A Year with Frog and Toad
For many of us, we learned some of the first facets of friendship while reading Arnold Lobel’s beloved series of books about the ever-cheerful Frog, the curmudgeonly Toad, and all of their friends that live with them down in the grasses. Lobel’s Frog and Toad books are timeless and the pure-hearted Broadway musical, A Year with Frog and Toad, opening at Williams Theatre on September 21, is proving to be equally adored over time.
But parents and grandparents beware! You should know from the outset that little kids really, really relate to these two friends and find creative ways to reflect these joyful stories in their own friendships.
While the musical speaks specifically to boys and girls who have yet to reach the age of iPhones and boy bands, adults can spend some tranquil time in the theater with their little ones enjoying this gentle production about the simple friendship of two slime-free amphibians set to song.
In 2003, it was a leap of faith to take the musical by brothers Willie Reale (book and lyrics) and Robert Reale (music) from the Children’s Theater Company of Minneapolis to New York City. In a metropolis, where theater tickets soar past $100, it played to packed houses at the New Victory Theater.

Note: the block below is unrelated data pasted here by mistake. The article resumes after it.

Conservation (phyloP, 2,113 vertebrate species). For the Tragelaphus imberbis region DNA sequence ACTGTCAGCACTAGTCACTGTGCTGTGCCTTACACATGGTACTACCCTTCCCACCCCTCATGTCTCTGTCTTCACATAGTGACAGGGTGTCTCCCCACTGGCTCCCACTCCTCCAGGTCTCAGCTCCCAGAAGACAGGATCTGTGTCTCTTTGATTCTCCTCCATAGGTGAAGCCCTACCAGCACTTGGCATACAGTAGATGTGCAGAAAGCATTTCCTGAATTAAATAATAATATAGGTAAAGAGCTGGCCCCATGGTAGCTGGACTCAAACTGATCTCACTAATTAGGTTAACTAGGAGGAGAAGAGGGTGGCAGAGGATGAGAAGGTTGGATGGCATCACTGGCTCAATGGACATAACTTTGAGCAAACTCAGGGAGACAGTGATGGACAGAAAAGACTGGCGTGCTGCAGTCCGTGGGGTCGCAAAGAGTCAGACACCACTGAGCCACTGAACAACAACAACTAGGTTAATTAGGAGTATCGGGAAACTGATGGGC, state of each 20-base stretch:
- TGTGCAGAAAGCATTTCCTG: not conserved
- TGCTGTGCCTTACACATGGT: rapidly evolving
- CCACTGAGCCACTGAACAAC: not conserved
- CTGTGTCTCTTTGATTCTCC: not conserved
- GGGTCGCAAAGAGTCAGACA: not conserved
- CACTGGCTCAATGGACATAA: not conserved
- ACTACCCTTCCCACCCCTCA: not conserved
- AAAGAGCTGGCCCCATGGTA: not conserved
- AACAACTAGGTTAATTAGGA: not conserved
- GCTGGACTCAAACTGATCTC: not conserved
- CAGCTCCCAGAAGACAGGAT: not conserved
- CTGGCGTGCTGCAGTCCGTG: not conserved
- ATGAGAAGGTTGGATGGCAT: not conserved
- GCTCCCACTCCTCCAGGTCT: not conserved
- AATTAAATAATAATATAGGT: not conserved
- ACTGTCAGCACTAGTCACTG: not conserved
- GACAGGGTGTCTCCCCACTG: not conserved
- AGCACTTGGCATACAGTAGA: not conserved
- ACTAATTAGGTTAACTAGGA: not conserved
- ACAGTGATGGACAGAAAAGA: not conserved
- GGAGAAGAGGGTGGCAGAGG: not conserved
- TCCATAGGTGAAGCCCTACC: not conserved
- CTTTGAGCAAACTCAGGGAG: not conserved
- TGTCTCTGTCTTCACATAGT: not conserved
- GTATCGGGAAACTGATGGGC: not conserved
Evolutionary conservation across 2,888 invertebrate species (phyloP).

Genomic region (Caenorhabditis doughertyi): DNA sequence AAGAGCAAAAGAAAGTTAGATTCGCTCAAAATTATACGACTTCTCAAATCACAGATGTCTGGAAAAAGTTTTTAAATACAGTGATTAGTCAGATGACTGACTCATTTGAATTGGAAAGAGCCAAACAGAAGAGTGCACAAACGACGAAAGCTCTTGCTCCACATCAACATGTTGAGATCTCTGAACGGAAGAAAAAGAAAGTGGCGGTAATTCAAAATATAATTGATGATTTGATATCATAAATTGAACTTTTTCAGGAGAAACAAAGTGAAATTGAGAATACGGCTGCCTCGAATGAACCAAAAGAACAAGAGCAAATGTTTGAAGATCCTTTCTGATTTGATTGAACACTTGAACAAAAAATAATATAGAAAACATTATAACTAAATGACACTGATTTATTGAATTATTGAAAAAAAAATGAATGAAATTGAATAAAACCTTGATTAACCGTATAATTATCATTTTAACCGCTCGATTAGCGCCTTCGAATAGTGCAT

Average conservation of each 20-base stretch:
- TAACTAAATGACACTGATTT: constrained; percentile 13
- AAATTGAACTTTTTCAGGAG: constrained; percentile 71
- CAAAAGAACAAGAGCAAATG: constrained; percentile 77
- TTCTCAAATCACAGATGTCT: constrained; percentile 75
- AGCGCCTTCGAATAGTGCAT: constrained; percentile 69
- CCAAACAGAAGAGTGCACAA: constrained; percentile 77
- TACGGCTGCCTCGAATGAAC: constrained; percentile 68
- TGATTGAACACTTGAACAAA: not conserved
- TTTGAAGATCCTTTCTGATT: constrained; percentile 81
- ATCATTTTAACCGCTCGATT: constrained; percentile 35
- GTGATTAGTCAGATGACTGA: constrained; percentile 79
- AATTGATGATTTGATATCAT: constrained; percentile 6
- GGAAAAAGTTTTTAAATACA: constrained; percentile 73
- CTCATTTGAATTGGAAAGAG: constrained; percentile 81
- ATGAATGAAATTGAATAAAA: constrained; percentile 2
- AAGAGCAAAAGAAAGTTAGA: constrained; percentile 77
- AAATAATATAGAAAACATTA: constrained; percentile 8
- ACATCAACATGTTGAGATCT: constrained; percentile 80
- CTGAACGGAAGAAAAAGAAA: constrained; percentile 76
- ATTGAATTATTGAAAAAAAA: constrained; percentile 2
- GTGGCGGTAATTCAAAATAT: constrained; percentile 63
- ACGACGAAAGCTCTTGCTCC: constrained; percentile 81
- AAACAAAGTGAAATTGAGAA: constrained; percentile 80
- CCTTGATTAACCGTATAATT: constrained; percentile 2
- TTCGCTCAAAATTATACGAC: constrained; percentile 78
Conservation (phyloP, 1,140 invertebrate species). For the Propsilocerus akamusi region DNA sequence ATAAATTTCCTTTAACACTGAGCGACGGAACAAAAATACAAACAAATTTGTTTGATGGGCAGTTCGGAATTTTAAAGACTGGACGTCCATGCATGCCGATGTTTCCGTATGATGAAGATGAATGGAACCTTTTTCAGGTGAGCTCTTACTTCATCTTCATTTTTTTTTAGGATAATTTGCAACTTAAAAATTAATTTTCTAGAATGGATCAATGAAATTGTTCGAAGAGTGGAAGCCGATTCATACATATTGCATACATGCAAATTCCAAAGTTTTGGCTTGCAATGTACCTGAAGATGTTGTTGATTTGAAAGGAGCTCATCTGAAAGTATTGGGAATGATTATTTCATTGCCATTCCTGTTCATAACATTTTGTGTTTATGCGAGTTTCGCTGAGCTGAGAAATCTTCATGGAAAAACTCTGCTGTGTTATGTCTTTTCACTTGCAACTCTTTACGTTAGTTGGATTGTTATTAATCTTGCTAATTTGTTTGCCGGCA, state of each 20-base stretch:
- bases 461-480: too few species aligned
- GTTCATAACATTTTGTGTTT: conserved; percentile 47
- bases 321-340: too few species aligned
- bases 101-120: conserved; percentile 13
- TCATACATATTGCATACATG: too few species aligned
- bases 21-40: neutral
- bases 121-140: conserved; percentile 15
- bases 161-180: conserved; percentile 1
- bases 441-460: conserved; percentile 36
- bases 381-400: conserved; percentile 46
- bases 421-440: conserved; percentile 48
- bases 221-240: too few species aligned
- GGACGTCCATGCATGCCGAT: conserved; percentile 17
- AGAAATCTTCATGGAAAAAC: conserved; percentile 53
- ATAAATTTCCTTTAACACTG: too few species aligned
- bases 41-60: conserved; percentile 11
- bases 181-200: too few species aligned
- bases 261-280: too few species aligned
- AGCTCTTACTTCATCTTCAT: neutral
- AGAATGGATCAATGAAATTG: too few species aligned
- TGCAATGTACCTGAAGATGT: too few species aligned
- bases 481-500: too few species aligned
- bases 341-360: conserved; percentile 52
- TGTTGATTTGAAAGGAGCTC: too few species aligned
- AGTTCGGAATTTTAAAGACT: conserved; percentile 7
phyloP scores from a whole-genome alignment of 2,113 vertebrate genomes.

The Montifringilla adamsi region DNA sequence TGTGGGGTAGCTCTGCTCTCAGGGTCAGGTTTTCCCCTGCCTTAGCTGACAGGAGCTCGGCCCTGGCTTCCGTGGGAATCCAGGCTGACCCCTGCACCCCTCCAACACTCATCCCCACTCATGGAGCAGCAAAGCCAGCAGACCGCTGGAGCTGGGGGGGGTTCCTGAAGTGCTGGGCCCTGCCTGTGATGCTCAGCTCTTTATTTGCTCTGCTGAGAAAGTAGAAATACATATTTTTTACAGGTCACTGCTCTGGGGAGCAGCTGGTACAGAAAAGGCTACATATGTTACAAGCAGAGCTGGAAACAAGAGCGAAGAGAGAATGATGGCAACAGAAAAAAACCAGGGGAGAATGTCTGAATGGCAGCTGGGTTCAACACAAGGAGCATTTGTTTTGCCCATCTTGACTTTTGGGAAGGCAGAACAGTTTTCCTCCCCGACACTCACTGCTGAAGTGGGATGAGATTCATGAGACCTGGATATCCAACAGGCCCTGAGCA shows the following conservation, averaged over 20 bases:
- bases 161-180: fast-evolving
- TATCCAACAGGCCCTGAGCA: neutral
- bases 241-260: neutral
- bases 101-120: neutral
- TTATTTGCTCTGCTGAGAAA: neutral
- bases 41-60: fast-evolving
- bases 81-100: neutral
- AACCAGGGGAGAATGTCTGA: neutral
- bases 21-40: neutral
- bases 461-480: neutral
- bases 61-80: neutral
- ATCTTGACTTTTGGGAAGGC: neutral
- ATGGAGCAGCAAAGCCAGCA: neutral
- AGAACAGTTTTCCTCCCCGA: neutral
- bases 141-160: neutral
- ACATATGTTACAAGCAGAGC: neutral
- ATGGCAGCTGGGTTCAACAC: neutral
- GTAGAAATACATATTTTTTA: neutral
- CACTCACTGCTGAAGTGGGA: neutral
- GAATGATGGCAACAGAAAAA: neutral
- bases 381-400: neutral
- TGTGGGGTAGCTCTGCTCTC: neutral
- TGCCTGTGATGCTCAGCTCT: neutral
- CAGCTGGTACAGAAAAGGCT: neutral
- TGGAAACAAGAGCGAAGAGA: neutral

The musical follows Frog and Toad through four colorful seasons, from hibernation to hibernation, featuring catchy tunes, funny dialogue, and bright, memorable characters. Whether they’re rushing down a hill in a runaway sled with their playful, quirky friends Snail, Turtle, and the Birds, or losing all willpower when confronted with the cookie jar, or taking a picnic in the summer, their adventures make for some of the simplest — and most enjoyable — moments on stage.
A Year with Frog and Toad is the first children’s theater production done by our department and it has posed new types of challenges for us. The genre demands a broad style of performance — big facial expressions and definitive character traits formed with the whole body in grand strokes.
In our increasingly fast-paced world, where friendships are often seen through a digital filter, it’s good to be reminded that sharing the simplest adventures with our best friends often brings us the greatest joy. And, that includes going to the theater with your favorite children.